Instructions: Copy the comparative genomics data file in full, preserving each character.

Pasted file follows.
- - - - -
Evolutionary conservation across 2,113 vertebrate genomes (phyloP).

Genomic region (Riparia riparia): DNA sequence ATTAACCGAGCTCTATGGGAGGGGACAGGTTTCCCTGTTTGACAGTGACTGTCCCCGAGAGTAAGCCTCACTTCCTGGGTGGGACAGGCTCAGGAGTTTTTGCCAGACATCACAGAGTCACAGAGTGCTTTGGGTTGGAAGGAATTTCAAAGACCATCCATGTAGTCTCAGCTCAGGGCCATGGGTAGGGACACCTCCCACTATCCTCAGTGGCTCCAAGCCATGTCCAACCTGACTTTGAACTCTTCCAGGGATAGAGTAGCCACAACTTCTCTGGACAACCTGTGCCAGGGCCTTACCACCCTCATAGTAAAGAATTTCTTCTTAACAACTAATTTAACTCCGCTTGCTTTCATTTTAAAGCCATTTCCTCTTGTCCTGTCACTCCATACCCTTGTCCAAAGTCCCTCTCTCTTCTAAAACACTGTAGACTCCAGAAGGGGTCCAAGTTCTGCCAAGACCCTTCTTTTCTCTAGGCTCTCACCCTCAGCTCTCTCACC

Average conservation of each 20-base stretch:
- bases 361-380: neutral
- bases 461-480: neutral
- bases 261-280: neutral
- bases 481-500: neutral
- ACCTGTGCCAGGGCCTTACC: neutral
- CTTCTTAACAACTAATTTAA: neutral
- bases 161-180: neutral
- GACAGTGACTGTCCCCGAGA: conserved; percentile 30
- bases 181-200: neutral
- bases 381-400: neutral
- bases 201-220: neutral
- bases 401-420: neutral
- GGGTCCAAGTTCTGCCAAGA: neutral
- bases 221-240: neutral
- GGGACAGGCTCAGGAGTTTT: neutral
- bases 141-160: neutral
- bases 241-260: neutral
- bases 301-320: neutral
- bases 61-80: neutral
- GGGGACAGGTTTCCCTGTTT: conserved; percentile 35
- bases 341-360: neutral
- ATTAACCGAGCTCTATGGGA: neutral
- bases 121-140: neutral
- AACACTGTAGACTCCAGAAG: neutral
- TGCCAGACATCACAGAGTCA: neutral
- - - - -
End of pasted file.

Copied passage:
Evolutionary conservation across 2,113 vertebrate genomes (phyloP).

Genomic region (Riparia riparia): DNA sequence ATTAACCGAGCTCTATGGGAGGGGACAGGTTTCCCTGTTTGACAGTGACTGTCCCCGAGAGTAAGCCTCACTTCCTGGGTGGGACAGGCTCAGGAGTTTTTGCCAGACATCACAGAGTCACAGAGTGCTTTGGGTTGGAAGGAATTTCAAAGACCATCCATGTAGTCTCAGCTCAGGGCCATGGGTAGGGACACCTCCCACTATCCTCAGTGGCTCCAAGCCATGTCCAACCTGACTTTGAACTCTTCCAGGGATAGAGTAGCCACAACTTCTCTGGACAACCTGTGCCAGGGCCTTACCACCCTCATAGTAAAGAATTTCTTCTTAACAACTAATTTAACTCCGCTTGCTTTCATTTTAAAGCCATTTCCTCTTGTCCTGTCACTCCATACCCTTGTCCAAAGTCCCTCTCTCTTCTAAAACACTGTAGACTCCAGAAGGGGTCCAAGTTCTGCCAAGACCCTTCTTTTCTCTAGGCTCTCACCCTCAGCTCTCTCACC

Average conservation of each 20-base stretch:
- bases 361-380: neutral
- bases 461-480: neutral
- bases 261-280: neutral
- bases 481-500: neutral
- ACCTGTGCCAGGGCCTTACC: neutral
- CTTCTTAACAACTAATTTAA: neutral
- bases 161-180: neutral
- GACAGTGACTGTCCCCGAGA: conserved; percentile 30
- bases 181-200: neutral
- bases 381-400: neutral
- bases 201-220: neutral
- bases 401-420: neutral
- GGGTCCAAGTTCTGCCAAGA: neutral
- bases 221-240: neutral
- GGGACAGGCTCAGGAGTTTT: neutral
- bases 141-160: neutral
- bases 241-260: neutral
- bases 301-320: neutral
- bases 61-80: neutral
- GGGGACAGGTTTCCCTGTTT: conserved; percentile 35
- bases 341-360: neutral
- ATTAACCGAGCTCTATGGGA: neutral
- bases 121-140: neutral
- AACACTGTAGACTCCAGAAG: neutral
- TGCCAGACATCACAGAGTCA: neutral